By Barry Janoff
February 10, 2017: Part of the news that came out of NBC celebrating the one-year-out day to the 2018 Winter Olympics was that long-time NBC broadcaster Bob Costas would not be taking the lead during the Games in South Korea next February.
Instead, Mike Tirico, who joined NBC Sports this past May from ESPN, will handle host duties in PyeongChang, with the Winter Olympics scheduled to run from Feb. 8-25, 2018.
But in the midst of talking up the "passing the torch" from Costas — who has been the prime time host of every NBC Olympics since 1992 — to first-time Olympics host Tirico, Costas took time to address a more series issue — the escalating situation regarding doping and sports, in particular the Olympics and Olympic-related athletes and competitors.
When it comes to the International Olympic Committee and the World Anti-Doping Agency, "They’re going to have to get even more serious than they were before (about drug testing), and they were at least fairly serious (before)," Costas said during a media conference call on Thursday (Feb. 8). "They’re going to have to get even more serious about performance-enhancing drugs, unless they just want to throw up their hands and say forget about it,. And I don’t think they’re pointing in that direction."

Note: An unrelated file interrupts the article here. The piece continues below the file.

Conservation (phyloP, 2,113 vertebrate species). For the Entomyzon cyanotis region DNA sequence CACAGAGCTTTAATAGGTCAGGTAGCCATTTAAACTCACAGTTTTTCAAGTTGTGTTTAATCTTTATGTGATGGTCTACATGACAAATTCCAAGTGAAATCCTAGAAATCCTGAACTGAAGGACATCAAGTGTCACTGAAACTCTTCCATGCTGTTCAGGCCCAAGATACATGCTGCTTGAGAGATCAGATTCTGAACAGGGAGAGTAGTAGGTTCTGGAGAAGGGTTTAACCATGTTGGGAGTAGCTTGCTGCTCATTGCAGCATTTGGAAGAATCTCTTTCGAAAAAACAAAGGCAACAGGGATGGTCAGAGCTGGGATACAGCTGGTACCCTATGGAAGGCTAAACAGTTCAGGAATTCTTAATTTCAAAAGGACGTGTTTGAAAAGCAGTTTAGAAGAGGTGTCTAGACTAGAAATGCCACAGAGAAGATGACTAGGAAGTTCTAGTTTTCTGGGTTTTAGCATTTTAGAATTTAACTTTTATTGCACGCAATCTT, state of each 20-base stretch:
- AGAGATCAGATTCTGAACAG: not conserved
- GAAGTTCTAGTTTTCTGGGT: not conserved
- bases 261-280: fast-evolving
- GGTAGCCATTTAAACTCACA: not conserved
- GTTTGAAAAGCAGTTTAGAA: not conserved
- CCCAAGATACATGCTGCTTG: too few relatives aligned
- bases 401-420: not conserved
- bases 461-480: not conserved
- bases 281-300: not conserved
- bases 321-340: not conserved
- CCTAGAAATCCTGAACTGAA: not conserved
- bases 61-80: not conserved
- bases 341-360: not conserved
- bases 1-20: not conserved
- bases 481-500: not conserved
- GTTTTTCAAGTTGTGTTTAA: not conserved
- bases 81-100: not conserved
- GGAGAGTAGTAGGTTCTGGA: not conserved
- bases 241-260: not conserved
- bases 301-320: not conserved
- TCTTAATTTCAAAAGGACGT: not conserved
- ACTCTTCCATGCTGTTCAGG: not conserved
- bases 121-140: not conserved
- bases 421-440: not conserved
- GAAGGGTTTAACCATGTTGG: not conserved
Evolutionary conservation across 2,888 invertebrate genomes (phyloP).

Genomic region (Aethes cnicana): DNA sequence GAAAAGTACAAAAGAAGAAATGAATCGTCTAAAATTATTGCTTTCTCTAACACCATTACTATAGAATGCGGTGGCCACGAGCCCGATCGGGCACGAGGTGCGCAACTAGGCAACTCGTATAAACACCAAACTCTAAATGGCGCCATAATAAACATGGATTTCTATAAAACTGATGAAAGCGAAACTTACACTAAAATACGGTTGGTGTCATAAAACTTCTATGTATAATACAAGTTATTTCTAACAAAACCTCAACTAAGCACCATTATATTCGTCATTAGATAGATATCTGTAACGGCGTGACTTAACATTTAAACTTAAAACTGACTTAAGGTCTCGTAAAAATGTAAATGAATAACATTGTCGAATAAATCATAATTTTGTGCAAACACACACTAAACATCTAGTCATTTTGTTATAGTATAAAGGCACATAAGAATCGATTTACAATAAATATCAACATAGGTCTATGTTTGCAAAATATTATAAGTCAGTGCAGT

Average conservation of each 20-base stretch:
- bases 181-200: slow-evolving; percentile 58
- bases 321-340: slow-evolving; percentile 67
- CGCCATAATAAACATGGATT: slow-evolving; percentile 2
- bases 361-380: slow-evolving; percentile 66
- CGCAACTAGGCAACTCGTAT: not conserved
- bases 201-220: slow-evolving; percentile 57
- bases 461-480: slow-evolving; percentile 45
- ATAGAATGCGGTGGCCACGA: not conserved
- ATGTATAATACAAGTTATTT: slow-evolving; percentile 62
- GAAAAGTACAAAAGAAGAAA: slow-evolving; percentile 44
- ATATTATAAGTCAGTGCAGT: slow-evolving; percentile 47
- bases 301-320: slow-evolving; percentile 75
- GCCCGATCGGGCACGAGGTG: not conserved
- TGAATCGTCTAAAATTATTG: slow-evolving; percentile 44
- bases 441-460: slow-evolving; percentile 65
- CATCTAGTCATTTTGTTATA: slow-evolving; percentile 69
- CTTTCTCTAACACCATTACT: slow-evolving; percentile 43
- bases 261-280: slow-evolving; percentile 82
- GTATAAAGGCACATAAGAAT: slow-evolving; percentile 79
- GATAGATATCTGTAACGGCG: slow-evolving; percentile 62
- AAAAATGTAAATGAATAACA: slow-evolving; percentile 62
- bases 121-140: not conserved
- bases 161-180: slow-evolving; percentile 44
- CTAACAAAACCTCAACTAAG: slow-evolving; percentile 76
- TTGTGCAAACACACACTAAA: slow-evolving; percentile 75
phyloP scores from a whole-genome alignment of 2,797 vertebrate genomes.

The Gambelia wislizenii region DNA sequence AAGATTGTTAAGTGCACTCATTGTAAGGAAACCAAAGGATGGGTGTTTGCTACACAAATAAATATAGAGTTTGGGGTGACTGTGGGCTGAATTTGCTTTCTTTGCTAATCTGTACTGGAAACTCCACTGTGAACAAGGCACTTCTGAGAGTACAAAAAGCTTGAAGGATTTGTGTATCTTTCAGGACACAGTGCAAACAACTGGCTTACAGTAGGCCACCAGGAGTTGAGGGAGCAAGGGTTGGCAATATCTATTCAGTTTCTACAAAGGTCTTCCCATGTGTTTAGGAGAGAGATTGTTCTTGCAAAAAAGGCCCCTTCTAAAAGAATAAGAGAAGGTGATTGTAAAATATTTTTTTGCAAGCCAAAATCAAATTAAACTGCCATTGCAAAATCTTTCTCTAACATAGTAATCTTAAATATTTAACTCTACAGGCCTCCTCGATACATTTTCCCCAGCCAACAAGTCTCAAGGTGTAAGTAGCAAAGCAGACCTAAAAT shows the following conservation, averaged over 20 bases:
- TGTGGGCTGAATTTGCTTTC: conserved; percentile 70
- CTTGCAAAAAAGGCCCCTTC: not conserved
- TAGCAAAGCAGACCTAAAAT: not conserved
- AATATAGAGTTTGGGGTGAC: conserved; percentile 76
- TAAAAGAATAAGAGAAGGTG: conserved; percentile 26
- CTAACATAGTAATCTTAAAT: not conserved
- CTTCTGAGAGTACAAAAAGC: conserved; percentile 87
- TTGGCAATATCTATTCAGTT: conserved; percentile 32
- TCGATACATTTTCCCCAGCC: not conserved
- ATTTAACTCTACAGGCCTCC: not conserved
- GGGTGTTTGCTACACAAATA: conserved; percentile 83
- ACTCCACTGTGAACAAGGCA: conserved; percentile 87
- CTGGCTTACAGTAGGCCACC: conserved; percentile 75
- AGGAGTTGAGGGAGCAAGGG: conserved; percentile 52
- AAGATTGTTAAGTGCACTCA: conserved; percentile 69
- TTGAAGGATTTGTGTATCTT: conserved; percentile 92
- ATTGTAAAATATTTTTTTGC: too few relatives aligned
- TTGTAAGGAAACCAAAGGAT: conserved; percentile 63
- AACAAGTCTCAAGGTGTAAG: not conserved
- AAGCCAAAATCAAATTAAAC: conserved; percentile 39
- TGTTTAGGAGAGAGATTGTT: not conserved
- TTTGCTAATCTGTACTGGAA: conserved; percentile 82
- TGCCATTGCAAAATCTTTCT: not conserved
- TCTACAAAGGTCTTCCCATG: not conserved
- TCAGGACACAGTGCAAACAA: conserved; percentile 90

The issue become a very hot situation during the Summer Games in Rio de Janeiro this past August when more than 100 Russian athletes who were supposed to compete for their nation were, instead, barred from competing by WADA.
The ban was issued after testing found that leaders in the Russian government and sports agencies had directed "state-sponsored subversion of anti-doping processes," according to WADA.
Thomas Bach, president of the IOC, called the situation "a shocking and unprecedented attack on the integrity of sports and on the Olympic Games."
The situation did not dissipate after Rio. Today (Feb. 10), Russian athlete Mariya Savinova, who won a gold medal in track & field during the 2012 Summer Games in London, was stripped of her medal by the Court of Arbitration of Sport due to her use of PEDs during the Games.
Though Russian athletes have been far from alone in getting busted for use of illegal PEDs, they have come to represent what has become a deep-seeded situation in sports.
"The recent Russian doping scandal . . . was so pervasive and was not, like so many others, the result of individuals with rogue chemists but was a sophisticated, government-run-and-approved doping program that spread over a number of Olympics — including one which Russia itself hosted (the 2014 Sochi Winter Games)," said Costas.
"If (the IOC, WADA, CAS and other overseeing sports groups) are not going to get serious about that with lifetime bans and even more comprehensive testing and with the possibility of taking international events, be they Olympics or World Championships, whatever, away from perpetually offending nations rather than individuals — and I’m talking about you, Russia, in this case — then they might as well just wave the white flag."